1. Jessicalove08
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    Jessicalove08 Member

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    What makes a certain character

    Discussion in 'Character Development' started by Jessicalove08, Aug 10, 2008.

    I have a story I'm writing entitled Amanda's Lament. She's a girl who falls for this new student. The problem I'm facing is how do I make their relationship blossom from just friends to lovers. Here's another problem, how do I make it so it's Teen friendly and also make it into a nice lesbian story without sexual interactions? My main characters are named Amanda and Mia, these two girls become friends, but I haven't gotten to more interesting romance. I was wondering if anyone had any tips on how to make it look convincing to me and the readers. So can you help me?
     
  2. Popsicle.culture
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    Popsicle.culture Member

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    Disregard, for a moment, the fact that your character is a homosexual. While it makes for an interesting story angle, and sounds intriguing, let's ignore it for a second.

    What makes one person fall in love with the other? That's a hard question in itself, but you have to consider. Are there certain traits that draw this character to the other character? Does Amanda have a certain happy-go-lucky attitude that Mia just drinks up? Or is Mia so shy and quiet that Amanda finds the need to protect her? What draws them to each other?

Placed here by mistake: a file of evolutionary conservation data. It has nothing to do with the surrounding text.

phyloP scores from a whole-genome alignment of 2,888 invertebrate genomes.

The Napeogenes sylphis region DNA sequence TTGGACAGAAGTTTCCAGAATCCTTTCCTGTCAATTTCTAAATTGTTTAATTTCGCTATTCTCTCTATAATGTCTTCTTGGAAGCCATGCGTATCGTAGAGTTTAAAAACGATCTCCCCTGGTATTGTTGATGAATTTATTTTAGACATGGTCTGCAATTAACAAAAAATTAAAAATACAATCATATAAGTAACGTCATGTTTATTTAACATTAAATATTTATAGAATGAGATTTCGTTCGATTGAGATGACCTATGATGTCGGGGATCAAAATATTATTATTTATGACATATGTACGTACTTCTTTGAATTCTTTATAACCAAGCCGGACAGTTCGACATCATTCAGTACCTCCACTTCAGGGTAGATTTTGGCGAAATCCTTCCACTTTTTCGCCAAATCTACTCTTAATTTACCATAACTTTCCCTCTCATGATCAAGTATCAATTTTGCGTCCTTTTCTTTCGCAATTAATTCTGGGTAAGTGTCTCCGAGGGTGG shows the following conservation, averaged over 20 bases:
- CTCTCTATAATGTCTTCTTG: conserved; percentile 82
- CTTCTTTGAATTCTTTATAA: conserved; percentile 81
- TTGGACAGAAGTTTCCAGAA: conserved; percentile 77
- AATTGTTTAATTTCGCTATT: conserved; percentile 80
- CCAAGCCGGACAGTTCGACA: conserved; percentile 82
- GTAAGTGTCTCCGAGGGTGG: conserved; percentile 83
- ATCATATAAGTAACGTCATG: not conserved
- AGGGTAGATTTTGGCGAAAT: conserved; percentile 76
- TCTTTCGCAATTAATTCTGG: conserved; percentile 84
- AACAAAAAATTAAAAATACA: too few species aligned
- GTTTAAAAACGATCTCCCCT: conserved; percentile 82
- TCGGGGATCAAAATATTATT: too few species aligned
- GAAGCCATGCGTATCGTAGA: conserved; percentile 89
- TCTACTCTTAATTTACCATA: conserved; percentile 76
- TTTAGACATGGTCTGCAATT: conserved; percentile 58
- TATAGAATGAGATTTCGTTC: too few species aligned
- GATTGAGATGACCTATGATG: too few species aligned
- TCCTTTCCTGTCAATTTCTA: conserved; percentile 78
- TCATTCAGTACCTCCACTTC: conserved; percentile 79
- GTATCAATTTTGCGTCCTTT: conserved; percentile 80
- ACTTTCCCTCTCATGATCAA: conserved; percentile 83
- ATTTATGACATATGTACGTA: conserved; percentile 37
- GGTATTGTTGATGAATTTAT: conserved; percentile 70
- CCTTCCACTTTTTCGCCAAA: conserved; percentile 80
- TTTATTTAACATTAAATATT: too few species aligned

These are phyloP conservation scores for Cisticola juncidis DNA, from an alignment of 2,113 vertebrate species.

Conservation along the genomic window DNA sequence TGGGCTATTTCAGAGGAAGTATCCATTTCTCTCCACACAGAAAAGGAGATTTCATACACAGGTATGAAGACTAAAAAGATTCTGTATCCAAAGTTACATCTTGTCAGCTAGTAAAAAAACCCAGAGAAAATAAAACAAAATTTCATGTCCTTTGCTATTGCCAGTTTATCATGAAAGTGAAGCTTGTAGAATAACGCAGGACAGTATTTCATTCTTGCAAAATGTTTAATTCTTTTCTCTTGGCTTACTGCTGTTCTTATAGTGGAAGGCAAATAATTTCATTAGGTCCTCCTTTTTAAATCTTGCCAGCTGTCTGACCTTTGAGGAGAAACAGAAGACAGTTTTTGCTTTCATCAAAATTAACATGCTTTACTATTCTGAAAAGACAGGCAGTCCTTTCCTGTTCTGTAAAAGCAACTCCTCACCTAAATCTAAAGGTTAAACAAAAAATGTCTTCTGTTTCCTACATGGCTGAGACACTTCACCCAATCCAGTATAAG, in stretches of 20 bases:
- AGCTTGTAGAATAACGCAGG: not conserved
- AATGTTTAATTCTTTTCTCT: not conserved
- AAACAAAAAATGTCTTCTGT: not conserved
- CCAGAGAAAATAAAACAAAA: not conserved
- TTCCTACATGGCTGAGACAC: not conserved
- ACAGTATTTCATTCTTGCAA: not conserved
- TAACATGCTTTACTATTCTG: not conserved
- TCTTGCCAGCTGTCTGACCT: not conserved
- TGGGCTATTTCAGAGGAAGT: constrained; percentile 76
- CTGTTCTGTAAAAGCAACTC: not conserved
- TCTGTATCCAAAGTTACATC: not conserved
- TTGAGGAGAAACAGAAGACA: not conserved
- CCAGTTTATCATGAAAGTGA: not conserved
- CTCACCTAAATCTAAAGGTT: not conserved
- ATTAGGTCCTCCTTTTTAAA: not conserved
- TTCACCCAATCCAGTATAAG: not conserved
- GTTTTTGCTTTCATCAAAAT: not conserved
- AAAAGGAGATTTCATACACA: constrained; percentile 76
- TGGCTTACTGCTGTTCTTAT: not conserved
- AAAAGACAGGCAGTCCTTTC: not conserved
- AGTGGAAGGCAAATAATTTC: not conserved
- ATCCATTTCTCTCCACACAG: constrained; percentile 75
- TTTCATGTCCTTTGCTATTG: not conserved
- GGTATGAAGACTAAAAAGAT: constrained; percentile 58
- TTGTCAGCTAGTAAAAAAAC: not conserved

Then you can add back in the homosexual angle. Naturally, there's going to be some conflict. Society has an inexplicable grudge against homosexuality at the moment, so it's believable there be some strife. What's going to draw Amanda and Mia so closely together that they disobey taboo to be with each other?

    Of course, if the characters don't have those types of draws, change them. You are, after all, the artist here. Mold them as you would clay.

    Finally, for the sexuality bit, learn to censor yourself. Anything you wouldn't see in a PG-13 movie, don't put in your book. Kissing is usually totally fine, as well as some other things, but don't write explicits. If you want to suggest something, saying things without saying them is always the way to go. Something like opening a scene where they wake up together in the same bed, or remarking how they were fixing ruffled clothing is always safe.

    Good luck, and I hope I helped.
     
  3. Ungood
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    Ungood Contributing Member

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    Most of your questions we can NOT answer for you as they are in many ways, what makes a writer, a writer. The ability to weave a tail or story that holds peoples attention.

    I can give you some tricks that might help you get a path going, and then work from that. Like.. Wire frame for you to add the clay to... (Ok maybe that was not a good analogy) Or like a Skeleton and you need to add the flesh.

    The steps are simple: